Located east of Jerusalem’s Old City and separating it from the Judean Desert, the Mount of Olives is one of the most prominent sites in the Jerusalem vicinity mentioned in the Holy Scriptures. It is first mentioned as King David’s escape route during the rebellion of his son Absalom

(2 Samuel 15:30)

After King Solomon turned away from God, he built pagan temples there for the gods of his foreign wives

(1 Kings 11:7-8)

Then later in the prophets; but it is most often referred to in the New Testament, being the route from Jerusalem to Bethany and a favorite location for Jesus' teachings to his pupils and where he wept over Jerusalem. Here, the Dominus Flevit

Jesus knew this well

In the New Testament, Jesus often travelled over the Mount of Olives on the 40-minute walk from the Temple to Bethany. He also went there to pray or to rest.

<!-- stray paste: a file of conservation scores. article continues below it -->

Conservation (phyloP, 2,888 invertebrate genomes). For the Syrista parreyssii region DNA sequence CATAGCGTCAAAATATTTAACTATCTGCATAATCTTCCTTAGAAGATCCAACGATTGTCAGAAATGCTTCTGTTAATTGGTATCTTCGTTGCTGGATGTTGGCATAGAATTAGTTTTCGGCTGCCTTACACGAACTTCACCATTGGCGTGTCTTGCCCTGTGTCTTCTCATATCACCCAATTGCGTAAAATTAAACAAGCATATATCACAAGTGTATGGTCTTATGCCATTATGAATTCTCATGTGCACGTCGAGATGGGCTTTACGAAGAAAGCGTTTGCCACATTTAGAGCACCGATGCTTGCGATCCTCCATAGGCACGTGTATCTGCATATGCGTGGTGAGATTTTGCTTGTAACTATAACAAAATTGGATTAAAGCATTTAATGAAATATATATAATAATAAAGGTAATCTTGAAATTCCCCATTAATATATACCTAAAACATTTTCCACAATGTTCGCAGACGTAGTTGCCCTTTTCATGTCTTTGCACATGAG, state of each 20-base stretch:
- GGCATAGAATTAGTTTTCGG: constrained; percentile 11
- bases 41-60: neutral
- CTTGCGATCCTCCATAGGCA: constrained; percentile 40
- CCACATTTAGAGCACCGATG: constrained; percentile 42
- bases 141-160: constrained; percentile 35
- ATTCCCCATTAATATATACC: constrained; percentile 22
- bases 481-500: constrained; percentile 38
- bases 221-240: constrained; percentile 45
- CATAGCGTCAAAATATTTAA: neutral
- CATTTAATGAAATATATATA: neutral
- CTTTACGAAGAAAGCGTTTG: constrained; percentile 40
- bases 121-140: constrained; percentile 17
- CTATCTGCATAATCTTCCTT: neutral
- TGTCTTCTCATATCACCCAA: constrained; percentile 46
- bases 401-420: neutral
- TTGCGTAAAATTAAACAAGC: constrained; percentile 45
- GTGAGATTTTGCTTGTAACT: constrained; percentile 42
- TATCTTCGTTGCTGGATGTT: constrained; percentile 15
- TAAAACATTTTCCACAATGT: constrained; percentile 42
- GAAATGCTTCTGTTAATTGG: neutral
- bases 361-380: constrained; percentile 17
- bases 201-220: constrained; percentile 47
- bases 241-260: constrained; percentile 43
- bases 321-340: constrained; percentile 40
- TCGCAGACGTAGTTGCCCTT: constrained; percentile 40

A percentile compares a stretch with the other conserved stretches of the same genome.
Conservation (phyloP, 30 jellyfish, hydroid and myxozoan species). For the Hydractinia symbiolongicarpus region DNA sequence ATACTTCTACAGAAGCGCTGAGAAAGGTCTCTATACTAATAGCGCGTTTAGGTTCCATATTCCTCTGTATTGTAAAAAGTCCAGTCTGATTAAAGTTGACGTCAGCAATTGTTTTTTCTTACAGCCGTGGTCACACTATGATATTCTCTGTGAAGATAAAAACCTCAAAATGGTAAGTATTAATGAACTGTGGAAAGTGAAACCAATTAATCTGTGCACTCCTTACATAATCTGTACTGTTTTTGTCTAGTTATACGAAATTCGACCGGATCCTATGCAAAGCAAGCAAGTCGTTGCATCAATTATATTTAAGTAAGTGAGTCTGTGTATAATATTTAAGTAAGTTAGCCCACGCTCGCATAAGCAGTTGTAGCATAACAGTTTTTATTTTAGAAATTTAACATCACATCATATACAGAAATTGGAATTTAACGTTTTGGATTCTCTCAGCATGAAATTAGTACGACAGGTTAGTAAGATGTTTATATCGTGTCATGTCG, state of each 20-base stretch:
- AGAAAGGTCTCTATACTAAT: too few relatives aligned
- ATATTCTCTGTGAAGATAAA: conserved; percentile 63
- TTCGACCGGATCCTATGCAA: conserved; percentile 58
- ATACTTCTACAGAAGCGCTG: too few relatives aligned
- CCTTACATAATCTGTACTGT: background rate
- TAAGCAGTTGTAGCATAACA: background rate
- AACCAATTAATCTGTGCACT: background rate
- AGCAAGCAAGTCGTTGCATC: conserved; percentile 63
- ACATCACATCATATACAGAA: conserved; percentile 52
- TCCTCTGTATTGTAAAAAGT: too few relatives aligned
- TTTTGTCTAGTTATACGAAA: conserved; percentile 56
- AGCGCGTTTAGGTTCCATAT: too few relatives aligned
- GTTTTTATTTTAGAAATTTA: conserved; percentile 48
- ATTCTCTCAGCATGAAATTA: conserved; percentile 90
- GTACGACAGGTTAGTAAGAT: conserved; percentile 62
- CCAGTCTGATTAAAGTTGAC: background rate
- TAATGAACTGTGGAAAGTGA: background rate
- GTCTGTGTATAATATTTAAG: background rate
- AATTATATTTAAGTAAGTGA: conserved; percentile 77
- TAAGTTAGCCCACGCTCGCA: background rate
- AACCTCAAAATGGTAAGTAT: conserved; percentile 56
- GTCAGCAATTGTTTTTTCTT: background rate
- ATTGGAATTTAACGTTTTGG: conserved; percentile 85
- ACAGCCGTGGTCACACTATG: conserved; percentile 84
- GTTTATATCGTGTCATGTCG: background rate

He went down the mount on his triumphal entry to Jerusalem on Palm Sunday, on the way weeping over the city’s future destruction  (Luke 19:29-44)

In a major address to his disciples on the mount, he foretold his Second Coming (Matthew 24:27-31).

He prayed there with his disciples the night before he was arrested  (Matthew 26:30-56),  And he ascended

Into heaven from there  (Acts 1:1-12),

At the foot of the mountain, adjacent to the Church of All Nations, stand the Gardens of Gethsemane (Gat Shemanim- oil press in Hebrew),
He prayed there with his disciples the night before he was arrested  (Matthew 26:30-56),

And he ascended into heaven from there  (Acts 1:1-12),
  In which one finds the golden turreted Russian Orthodox Church of Maria Magdalene. Besides the compound of churches adjacent to Mount Scopus at its north, which includes the Basilica of the Sacred Heart, the Basilica Eleona and the convent of Pater Noster, it is perhaps best known for the extensive cemetery that faces Jerusalem all along its western slopes.